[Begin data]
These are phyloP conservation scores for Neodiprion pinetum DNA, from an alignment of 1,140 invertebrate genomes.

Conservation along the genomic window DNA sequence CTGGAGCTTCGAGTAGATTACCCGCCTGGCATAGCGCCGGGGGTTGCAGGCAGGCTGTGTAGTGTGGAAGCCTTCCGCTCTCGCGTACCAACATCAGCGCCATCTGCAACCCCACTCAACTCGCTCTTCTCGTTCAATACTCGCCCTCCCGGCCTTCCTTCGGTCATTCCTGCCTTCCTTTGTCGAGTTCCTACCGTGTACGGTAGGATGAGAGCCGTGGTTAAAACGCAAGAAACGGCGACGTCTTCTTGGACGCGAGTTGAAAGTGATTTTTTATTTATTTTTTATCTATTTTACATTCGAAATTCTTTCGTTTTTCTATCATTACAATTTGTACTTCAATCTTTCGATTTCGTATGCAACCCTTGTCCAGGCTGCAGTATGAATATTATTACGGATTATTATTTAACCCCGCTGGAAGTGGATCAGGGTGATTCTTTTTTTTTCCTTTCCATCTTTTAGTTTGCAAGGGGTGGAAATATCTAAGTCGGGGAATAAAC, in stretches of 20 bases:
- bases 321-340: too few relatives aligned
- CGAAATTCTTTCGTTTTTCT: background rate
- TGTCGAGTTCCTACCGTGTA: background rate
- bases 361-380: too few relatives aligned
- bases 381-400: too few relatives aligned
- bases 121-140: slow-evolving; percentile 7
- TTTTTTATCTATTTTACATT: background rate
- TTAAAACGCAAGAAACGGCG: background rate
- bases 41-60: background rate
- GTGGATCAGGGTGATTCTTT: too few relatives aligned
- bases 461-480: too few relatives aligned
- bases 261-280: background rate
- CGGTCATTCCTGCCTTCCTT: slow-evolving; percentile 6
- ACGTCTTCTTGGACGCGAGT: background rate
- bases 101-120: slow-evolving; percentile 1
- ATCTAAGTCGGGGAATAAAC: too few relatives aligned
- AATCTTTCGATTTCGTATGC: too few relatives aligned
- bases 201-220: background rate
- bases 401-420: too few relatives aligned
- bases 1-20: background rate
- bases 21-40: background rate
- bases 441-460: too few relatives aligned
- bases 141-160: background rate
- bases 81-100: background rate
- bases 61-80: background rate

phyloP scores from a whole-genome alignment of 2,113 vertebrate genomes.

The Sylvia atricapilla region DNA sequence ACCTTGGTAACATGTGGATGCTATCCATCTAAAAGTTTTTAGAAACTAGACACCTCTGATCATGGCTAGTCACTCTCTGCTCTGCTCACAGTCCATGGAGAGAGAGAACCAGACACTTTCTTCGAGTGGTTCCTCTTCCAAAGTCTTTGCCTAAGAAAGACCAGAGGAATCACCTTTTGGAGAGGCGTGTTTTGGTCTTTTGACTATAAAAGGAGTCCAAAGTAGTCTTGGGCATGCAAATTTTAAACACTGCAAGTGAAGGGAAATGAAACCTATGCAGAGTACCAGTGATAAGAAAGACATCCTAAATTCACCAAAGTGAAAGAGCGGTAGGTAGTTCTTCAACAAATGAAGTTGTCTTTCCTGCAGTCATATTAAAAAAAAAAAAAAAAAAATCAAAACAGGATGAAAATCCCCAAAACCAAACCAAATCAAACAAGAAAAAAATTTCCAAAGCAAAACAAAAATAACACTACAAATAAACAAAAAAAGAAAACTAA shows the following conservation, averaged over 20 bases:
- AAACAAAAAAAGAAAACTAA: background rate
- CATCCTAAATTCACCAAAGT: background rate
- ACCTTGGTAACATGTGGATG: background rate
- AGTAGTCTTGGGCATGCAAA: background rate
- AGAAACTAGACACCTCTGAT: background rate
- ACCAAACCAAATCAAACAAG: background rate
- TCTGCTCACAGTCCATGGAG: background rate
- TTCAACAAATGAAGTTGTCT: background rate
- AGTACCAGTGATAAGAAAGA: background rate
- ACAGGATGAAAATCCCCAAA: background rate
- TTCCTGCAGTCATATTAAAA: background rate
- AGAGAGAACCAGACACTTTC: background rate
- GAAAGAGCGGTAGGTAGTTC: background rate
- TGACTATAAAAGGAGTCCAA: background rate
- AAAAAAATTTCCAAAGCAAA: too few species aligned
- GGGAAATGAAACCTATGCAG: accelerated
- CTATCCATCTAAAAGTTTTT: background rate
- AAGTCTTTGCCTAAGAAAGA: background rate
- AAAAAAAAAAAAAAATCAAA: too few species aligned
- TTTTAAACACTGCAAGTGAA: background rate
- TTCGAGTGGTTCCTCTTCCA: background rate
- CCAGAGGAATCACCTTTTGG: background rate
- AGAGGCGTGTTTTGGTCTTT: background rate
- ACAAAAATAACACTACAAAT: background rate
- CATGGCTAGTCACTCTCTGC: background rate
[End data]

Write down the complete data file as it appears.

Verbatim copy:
These are phyloP conservation scores for Neodiprion pinetum DNA, from an alignment of 1,140 invertebrate genomes.

Conservation along the genomic window DNA sequence CTGGAGCTTCGAGTAGATTACCCGCCTGGCATAGCGCCGGGGGTTGCAGGCAGGCTGTGTAGTGTGGAAGCCTTCCGCTCTCGCGTACCAACATCAGCGCCATCTGCAACCCCACTCAACTCGCTCTTCTCGTTCAATACTCGCCCTCCCGGCCTTCCTTCGGTCATTCCTGCCTTCCTTTGTCGAGTTCCTACCGTGTACGGTAGGATGAGAGCCGTGGTTAAAACGCAAGAAACGGCGACGTCTTCTTGGACGCGAGTTGAAAGTGATTTTTTATTTATTTTTTATCTATTTTACATTCGAAATTCTTTCGTTTTTCTATCATTACAATTTGTACTTCAATCTTTCGATTTCGTATGCAACCCTTGTCCAGGCTGCAGTATGAATATTATTACGGATTATTATTTAACCCCGCTGGAAGTGGATCAGGGTGATTCTTTTTTTTTCCTTTCCATCTTTTAGTTTGCAAGGGGTGGAAATATCTAAGTCGGGGAATAAAC, in stretches of 20 bases:
- bases 321-340: too few relatives aligned
- CGAAATTCTTTCGTTTTTCT: background rate
- TGTCGAGTTCCTACCGTGTA: background rate
- bases 361-380: too few relatives aligned
- bases 381-400: too few relatives aligned
- bases 121-140: slow-evolving; percentile 7
- TTTTTTATCTATTTTACATT: background rate
- TTAAAACGCAAGAAACGGCG: background rate
- bases 41-60: background rate
- GTGGATCAGGGTGATTCTTT: too few relatives aligned
- bases 461-480: too few relatives aligned
- bases 261-280: background rate
- CGGTCATTCCTGCCTTCCTT: slow-evolving; percentile 6
- ACGTCTTCTTGGACGCGAGT: background rate
- bases 101-120: slow-evolving; percentile 1
- ATCTAAGTCGGGGAATAAAC: too few relatives aligned
- AATCTTTCGATTTCGTATGC: too few relatives aligned
- bases 201-220: background rate
- bases 401-420: too few relatives aligned
- bases 1-20: background rate
- bases 21-40: background rate
- bases 441-460: too few relatives aligned
- bases 141-160: background rate
- bases 81-100: background rate
- bases 61-80: background rate

phyloP scores from a whole-genome alignment of 2,113 vertebrate genomes.

The Sylvia atricapilla region DNA sequence ACCTTGGTAACATGTGGATGCTATCCATCTAAAAGTTTTTAGAAACTAGACACCTCTGATCATGGCTAGTCACTCTCTGCTCTGCTCACAGTCCATGGAGAGAGAGAACCAGACACTTTCTTCGAGTGGTTCCTCTTCCAAAGTCTTTGCCTAAGAAAGACCAGAGGAATCACCTTTTGGAGAGGCGTGTTTTGGTCTTTTGACTATAAAAGGAGTCCAAAGTAGTCTTGGGCATGCAAATTTTAAACACTGCAAGTGAAGGGAAATGAAACCTATGCAGAGTACCAGTGATAAGAAAGACATCCTAAATTCACCAAAGTGAAAGAGCGGTAGGTAGTTCTTCAACAAATGAAGTTGTCTTTCCTGCAGTCATATTAAAAAAAAAAAAAAAAAAATCAAAACAGGATGAAAATCCCCAAAACCAAACCAAATCAAACAAGAAAAAAATTTCCAAAGCAAAACAAAAATAACACTACAAATAAACAAAAAAAGAAAACTAA shows the following conservation, averaged over 20 bases:
- AAACAAAAAAAGAAAACTAA: background rate
- CATCCTAAATTCACCAAAGT: background rate
- ACCTTGGTAACATGTGGATG: background rate
- AGTAGTCTTGGGCATGCAAA: background rate
- AGAAACTAGACACCTCTGAT: background rate
- ACCAAACCAAATCAAACAAG: background rate
- TCTGCTCACAGTCCATGGAG: background rate
- TTCAACAAATGAAGTTGTCT: background rate
- AGTACCAGTGATAAGAAAGA: background rate
- ACAGGATGAAAATCCCCAAA: background rate
- TTCCTGCAGTCATATTAAAA: background rate
- AGAGAGAACCAGACACTTTC: background rate
- GAAAGAGCGGTAGGTAGTTC: background rate
- TGACTATAAAAGGAGTCCAA: background rate
- AAAAAAATTTCCAAAGCAAA: too few species aligned
- GGGAAATGAAACCTATGCAG: accelerated
- CTATCCATCTAAAAGTTTTT: background rate
- AAGTCTTTGCCTAAGAAAGA: background rate
- AAAAAAAAAAAAAAATCAAA: too few species aligned
- TTTTAAACACTGCAAGTGAA: background rate
- TTCGAGTGGTTCCTCTTCCA: background rate
- CCAGAGGAATCACCTTTTGG: background rate
- AGAGGCGTGTTTTGGTCTTT: background rate
- ACAAAAATAACACTACAAAT: background rate
- CATGGCTAGTCACTCTCTGC: background rate